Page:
Five Shocking Truths About Syrian Education

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Schoolgirls just outside Damascus, Syria
Schoolgirls just outside Damascus, Syria (Photo: SAMEER AL-DOUMY / AFP / Getty Images)

These five shocking truths regarding Syrian education all come from the latest report by Impact-SE, which is a research, policy and advocacy organization that monitors and analyzes education.

  1. There are indications of ever-closer bonds to Russia, including study of the Russian language which has recently become a compulsory language choice and appreciation of all things Russian, possibly indicating a continued alliance after the civil war ends. Russia emerges from the curriculum as a close ideological and cultural friend and ally.
  2. Syrian national identity is based on the principles of struggle to realize a single Arab nation that includes all Arab states, constituting one country, the “Arab Homeland.” This pan-Arab ideology places secular nationalism and devotion to a radical struggle at the forefront.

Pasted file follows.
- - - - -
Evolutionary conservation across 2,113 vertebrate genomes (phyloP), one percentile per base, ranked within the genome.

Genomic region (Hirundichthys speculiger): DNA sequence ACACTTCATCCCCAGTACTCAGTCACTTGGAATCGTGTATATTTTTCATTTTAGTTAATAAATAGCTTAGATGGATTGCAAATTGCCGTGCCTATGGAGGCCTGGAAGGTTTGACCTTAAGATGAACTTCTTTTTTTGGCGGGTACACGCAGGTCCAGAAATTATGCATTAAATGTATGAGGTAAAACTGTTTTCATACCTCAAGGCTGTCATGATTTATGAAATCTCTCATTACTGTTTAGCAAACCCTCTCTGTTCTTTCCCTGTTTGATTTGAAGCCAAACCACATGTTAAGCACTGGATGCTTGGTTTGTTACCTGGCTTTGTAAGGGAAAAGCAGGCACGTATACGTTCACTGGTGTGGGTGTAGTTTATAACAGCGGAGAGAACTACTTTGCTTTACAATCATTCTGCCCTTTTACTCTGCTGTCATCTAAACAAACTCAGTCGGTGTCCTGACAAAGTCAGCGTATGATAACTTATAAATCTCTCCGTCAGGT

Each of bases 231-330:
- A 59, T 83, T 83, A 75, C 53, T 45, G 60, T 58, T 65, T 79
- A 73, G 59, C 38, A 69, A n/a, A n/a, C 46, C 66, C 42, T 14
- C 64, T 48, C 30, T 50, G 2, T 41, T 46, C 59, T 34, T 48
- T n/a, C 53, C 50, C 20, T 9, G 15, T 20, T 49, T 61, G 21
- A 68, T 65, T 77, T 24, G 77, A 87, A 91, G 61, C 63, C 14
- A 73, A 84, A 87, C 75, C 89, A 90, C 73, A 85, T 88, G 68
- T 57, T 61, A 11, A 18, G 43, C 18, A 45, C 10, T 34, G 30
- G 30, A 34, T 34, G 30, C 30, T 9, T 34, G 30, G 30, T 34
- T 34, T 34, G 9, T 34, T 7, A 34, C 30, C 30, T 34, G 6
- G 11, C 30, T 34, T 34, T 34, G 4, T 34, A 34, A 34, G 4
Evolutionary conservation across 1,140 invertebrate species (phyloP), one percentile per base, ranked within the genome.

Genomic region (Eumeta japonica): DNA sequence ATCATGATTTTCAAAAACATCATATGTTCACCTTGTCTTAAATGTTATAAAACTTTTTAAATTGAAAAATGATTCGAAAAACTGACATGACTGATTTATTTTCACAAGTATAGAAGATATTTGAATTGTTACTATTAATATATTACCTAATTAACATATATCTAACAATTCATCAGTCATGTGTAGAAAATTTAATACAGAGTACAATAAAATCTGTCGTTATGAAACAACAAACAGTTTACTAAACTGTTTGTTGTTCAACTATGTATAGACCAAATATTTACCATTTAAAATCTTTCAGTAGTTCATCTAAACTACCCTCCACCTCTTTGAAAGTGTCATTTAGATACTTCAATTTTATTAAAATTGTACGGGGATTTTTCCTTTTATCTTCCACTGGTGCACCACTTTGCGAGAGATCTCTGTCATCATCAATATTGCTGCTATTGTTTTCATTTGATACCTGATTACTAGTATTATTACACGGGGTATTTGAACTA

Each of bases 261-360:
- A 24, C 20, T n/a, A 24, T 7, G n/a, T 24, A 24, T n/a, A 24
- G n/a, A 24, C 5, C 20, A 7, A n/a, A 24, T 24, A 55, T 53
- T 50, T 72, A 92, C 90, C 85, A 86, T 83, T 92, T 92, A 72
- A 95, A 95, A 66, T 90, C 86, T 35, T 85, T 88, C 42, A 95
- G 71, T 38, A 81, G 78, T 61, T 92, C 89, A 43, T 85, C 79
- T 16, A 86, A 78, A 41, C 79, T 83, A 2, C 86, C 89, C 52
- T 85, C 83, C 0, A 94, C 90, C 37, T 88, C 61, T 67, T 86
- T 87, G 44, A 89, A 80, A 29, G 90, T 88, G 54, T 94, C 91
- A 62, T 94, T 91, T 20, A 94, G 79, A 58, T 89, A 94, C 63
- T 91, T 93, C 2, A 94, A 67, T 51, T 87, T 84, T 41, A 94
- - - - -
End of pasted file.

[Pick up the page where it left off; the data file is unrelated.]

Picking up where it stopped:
3. There is no room for Israel—dubbed the “Racist/Terrorist/Zionist Entity.” Anti-Semitic motifs such as stereotypical references to the character of Shylock from Shakespeare’s Merchant of Venice are to be found. The Holocaust is ignored. Textbooks teach that Israel is a terrorist state and therefore all means are legitimate in the war against it, including terror and suicide attacks. Still, the option of land for peace within the framework of a comprehensive agreement is preserved, but hidden.
  4. The long civil war has not softened the portrayal in the curriculum of Syria’s radical national identity. Much that relates to the war is ignored. The ethos is of a natural disaster that demands mobilization and individual contribution.
  5. While the curriculum encourages free-thinking, is secular in outlook and has separate books for Christian education, it does not meet UNESCO-derived standards on peace and tolerance apart from the standard of gender equality. It professes an ideology that is exclusionary, militaristic and authoritarian.



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